The profit rates on NPC instruments need to be market-based and linked to Libor rates. Even at a spread of 500 basis points over the Libor, the NPC profit rate of 8.5pc will be significantly lower than the borrowing cost from international bond markets, currently at 22pc. Urgent attention is needed to keep NPC products attractive to incentivise fresh inflows and discourage existing investors from pulling out.
The second area that needs to be addressed is the large and growing onshore holding of foreign currency assets, mostly cash held by individuals for saving or payment needs. No formal estimates exist of the size of these holdings, but their significance can be gauged from the following data points; first of which is the size of the foreign currency deposits of the banking sector. These stand at around $5.8bn today, down from $7.1bn last year. In 1998, before the freezing of foreign currency accounts, the size of these deposits used to be as high as $11bn.
The second data point is currency in circulation: the latest SBP data shows that this has increased to Rs8 trillion ($35bn) and makes up around 30pc of the total money supply in the economy and 40pc of bank deposits.
High currency in circulation is also highly inflationary in nature. In previous episodes of market turbulence, the low deposit base of banks struggled to meet the deficit financing needs of the government, leading to money-printing by the SBP.
During periods of uncertainty and exchange rate volatility, many private investors convert their cash holdings into dollars. The reason investors prefer to hold foreign currency assets ‘under the mattresses’ (in cash or in their bank lockers) is the lack of returns offered by commercial banks and lack of alternate investment avenues. There is also reluctance to declare these assets to tax authorities for obvious reasons.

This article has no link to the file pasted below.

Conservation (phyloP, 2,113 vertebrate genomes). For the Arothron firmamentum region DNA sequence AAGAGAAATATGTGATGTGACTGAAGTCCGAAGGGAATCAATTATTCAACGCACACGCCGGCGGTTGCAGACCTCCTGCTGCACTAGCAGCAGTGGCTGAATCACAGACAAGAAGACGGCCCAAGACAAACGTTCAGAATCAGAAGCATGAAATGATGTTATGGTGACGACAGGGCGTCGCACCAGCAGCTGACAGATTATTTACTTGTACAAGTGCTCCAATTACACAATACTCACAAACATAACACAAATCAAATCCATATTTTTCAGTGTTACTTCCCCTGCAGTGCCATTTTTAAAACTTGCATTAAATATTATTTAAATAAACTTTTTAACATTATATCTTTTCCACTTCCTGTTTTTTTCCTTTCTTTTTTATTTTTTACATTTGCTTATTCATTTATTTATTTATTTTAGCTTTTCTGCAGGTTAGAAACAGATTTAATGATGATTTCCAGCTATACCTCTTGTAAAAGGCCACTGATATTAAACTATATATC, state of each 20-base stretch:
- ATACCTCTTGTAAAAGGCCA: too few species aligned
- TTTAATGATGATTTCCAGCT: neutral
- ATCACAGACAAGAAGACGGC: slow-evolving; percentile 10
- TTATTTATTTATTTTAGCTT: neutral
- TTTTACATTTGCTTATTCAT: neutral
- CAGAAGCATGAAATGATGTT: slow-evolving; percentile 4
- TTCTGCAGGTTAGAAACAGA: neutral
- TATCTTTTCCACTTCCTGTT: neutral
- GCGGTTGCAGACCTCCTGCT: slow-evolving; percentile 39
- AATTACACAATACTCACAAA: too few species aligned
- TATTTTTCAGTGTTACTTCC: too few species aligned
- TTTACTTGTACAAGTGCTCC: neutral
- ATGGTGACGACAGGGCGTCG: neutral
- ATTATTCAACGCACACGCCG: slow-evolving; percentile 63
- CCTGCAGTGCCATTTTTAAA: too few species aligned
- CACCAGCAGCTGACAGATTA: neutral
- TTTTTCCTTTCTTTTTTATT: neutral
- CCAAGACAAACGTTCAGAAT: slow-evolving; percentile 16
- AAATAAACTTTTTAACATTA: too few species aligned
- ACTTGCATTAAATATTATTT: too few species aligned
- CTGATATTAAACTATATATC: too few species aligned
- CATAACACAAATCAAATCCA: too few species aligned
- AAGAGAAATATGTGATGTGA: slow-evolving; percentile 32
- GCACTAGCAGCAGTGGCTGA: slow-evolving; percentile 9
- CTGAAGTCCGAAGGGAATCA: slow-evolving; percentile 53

Therefore, the primary objective should be to cut down on currency in circulation and that is only possible with reduced financing requirements of the government, either by keeping the debt-servicing lower by managing the policy rate at the right levels (as the demand for currency in circulation isn’t amenable to policy rate changes), or by avoiding fresh debt by enhancing tax and non-tax revenues. We need to remind ourselves that we have to borrow to service our existing debt.
The other option is to ensure that the enhanced money supply will be used to meet the mainstream requirements of the economy, which at this stage is dollar inflows – ideally in the form of exports or other sources of investment (bank deposits or otherwise) – to enhance the forex pool in the country and ease-off pressure on the government’s reserves. Today, an investor will get only 0.2pc to 0.75pc on their foreign currency deposits, while big depositors can negotiate a higher rate. In comparison, commercial banks in India offer returns of 2.85pc or higher on foreign currency deposits. The central bank in India has recently waived the Cash Reserve Requirement (CRR) and Statutory Liquidity Requirement (SLR) requirement on incremental foreign currency deposits, incentivising banks to raise them.
The writers are a former governor of the State Bank of Pakistan, and the president and CEO of the Bank of Punjab, respectively.
This is the first of two articles; the next installment will appear in tomorrow’s edition of Dawn.
Published in Dawn, August 18th, 2022